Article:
Your essential round-up of the day’s biggest health stories and debate
- Today’s must know: ‘Heavy handed’ NHS England forces CCG to agree to STP
- Today’s talking point: Pay rises are not the priority for the NHS
- Today’s risk: Trust leaders told reputation at risk if ‘poor’ A&E fails to improve
- Today’s inspiration: STP special – The lessons learned so far
David vs Goliath
A CCG in London has recently learnt what happens when you pick a fight with the biggest kid on the block – it is unlikely that you’ll get your way.
City and Hackney CCG, a relatively well-performing group in commissioning land, has picked a fight with its STP over plans to appoint a single accountable officer for north east London.
Having initially declined to approve the STP’s plans, the CCG has been threatened with legal directions from NHS England.
According to two sources, NHS England told the CCG that if it doesn’t toe the line and support the STP it runs the risk of being placed in legal directions. One of those sources accused the national body of being “heavy handed” about the issue.
If legal directions were issued, NHS England would arguably have the power to force the CCG leadership into submission.
It’s no surprise that HSJ has also been told that all CCGs in north east London are expected to approve the STP’s proposals this month, suggesting that the commissioners have decided their objections to the plans are not worth a battle with NHS England.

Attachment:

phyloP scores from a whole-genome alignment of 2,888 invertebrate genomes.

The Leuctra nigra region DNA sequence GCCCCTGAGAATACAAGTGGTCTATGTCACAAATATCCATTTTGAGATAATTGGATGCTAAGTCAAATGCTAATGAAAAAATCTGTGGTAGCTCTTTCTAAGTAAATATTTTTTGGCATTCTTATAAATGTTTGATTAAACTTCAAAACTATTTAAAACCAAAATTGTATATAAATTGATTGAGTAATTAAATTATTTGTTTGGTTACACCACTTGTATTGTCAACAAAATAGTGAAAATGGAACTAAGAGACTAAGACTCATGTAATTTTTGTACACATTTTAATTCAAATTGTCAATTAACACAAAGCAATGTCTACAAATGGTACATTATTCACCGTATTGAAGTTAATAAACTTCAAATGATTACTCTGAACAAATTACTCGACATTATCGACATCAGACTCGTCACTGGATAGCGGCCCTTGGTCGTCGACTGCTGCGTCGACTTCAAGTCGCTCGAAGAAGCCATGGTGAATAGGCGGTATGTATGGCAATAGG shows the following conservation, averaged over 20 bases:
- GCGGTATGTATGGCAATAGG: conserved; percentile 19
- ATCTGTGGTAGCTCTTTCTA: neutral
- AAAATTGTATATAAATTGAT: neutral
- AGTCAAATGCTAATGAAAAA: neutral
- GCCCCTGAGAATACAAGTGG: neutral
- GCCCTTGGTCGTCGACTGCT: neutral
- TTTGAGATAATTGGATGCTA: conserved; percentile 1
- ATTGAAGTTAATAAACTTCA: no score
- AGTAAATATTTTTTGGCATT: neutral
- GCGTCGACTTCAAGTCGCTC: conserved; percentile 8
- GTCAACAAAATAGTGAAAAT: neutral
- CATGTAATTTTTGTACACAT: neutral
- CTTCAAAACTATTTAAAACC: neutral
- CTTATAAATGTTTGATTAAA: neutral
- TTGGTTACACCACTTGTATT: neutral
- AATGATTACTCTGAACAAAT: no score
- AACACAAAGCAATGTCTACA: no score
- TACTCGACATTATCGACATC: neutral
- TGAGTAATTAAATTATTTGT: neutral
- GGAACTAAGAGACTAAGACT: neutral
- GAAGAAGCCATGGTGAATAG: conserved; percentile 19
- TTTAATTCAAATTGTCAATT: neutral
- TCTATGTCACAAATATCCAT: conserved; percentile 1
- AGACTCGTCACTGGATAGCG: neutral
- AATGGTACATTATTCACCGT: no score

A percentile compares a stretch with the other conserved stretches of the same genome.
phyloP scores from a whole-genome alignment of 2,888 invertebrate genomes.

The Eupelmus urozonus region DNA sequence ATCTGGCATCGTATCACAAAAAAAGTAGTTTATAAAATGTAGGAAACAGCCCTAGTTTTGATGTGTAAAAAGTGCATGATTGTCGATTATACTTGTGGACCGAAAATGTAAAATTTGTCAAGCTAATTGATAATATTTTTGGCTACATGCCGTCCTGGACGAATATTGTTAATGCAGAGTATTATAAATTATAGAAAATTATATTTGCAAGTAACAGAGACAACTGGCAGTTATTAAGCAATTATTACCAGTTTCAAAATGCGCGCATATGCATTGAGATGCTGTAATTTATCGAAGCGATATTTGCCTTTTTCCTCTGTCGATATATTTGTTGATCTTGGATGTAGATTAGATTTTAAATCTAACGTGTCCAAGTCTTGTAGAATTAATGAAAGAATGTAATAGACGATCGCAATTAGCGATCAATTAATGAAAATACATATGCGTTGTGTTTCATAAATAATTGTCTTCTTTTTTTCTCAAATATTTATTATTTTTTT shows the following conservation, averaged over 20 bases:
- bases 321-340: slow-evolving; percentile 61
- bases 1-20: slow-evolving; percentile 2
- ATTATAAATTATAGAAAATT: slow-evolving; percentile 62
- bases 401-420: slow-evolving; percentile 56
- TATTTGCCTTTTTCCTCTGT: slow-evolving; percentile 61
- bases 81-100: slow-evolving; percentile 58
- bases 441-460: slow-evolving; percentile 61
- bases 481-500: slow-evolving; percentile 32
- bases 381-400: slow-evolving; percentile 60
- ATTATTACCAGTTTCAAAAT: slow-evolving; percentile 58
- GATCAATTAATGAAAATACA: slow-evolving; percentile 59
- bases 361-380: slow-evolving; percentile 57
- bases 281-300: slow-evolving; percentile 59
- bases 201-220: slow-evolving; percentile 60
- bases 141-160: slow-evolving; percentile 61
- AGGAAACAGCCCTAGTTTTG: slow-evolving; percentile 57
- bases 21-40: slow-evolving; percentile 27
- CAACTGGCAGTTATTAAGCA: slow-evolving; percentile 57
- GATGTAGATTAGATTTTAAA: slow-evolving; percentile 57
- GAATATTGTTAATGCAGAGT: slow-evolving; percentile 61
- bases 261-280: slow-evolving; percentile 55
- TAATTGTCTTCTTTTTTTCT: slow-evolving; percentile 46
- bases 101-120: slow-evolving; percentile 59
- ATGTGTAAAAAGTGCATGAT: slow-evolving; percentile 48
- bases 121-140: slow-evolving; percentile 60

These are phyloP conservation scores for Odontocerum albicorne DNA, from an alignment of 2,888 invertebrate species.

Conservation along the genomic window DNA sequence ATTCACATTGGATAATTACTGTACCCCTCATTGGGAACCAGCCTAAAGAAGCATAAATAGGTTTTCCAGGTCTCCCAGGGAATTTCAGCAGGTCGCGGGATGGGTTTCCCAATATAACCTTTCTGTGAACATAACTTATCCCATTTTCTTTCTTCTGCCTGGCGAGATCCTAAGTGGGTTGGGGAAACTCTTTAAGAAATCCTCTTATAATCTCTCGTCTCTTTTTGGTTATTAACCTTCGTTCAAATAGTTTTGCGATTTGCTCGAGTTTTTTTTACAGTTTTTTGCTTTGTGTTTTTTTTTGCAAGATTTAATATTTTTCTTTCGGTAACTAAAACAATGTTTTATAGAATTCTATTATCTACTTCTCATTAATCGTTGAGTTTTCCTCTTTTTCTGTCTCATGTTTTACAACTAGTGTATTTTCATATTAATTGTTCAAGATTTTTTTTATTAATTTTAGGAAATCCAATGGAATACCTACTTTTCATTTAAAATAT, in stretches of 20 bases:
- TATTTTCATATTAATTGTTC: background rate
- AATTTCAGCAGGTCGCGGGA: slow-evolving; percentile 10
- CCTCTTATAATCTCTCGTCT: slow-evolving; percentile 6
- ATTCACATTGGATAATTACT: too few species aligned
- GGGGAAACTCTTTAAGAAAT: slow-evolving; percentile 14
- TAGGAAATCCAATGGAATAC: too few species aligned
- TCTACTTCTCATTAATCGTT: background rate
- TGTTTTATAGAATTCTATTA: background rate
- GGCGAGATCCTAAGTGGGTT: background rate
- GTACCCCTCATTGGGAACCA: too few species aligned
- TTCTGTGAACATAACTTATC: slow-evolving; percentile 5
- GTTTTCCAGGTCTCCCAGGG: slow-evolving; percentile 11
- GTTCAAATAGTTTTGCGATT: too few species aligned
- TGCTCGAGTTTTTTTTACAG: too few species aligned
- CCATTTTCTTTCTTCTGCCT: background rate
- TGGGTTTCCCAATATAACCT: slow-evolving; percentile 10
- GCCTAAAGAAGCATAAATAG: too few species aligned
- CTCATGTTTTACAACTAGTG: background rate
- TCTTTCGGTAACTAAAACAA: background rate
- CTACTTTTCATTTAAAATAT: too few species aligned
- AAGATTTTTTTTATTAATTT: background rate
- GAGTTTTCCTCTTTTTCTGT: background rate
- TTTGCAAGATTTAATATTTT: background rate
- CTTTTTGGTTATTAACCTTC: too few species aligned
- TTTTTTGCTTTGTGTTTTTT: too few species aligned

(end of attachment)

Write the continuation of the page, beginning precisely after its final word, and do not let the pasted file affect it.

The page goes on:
The Hackney health scrutiny committee is holding out, however, and at a recent meeting voted not to endorse the proposals.
How much of a difference its objections will make remains to be seen, but so far in the battle of local commissioners vs NHS England, the national body seems to be winning.
Don’t scrap the cap
In his latest leader column, HSJ editor Alastair McLellan argues that now is the wrong time to lift the NHS’s 1 per cent pay rise cap.
He says: ”A pay rise costing billions would create the impression in the public mind that public sector austerity had finished – without one extra nurse (or teacher) being hired or one more ward (or school) being opened – and without a finger having been lifted to ease the crisis in social care.”
The piece has unsurprisingly prompted plenty of discussion below the line on hsj.co.uk
Have your say here.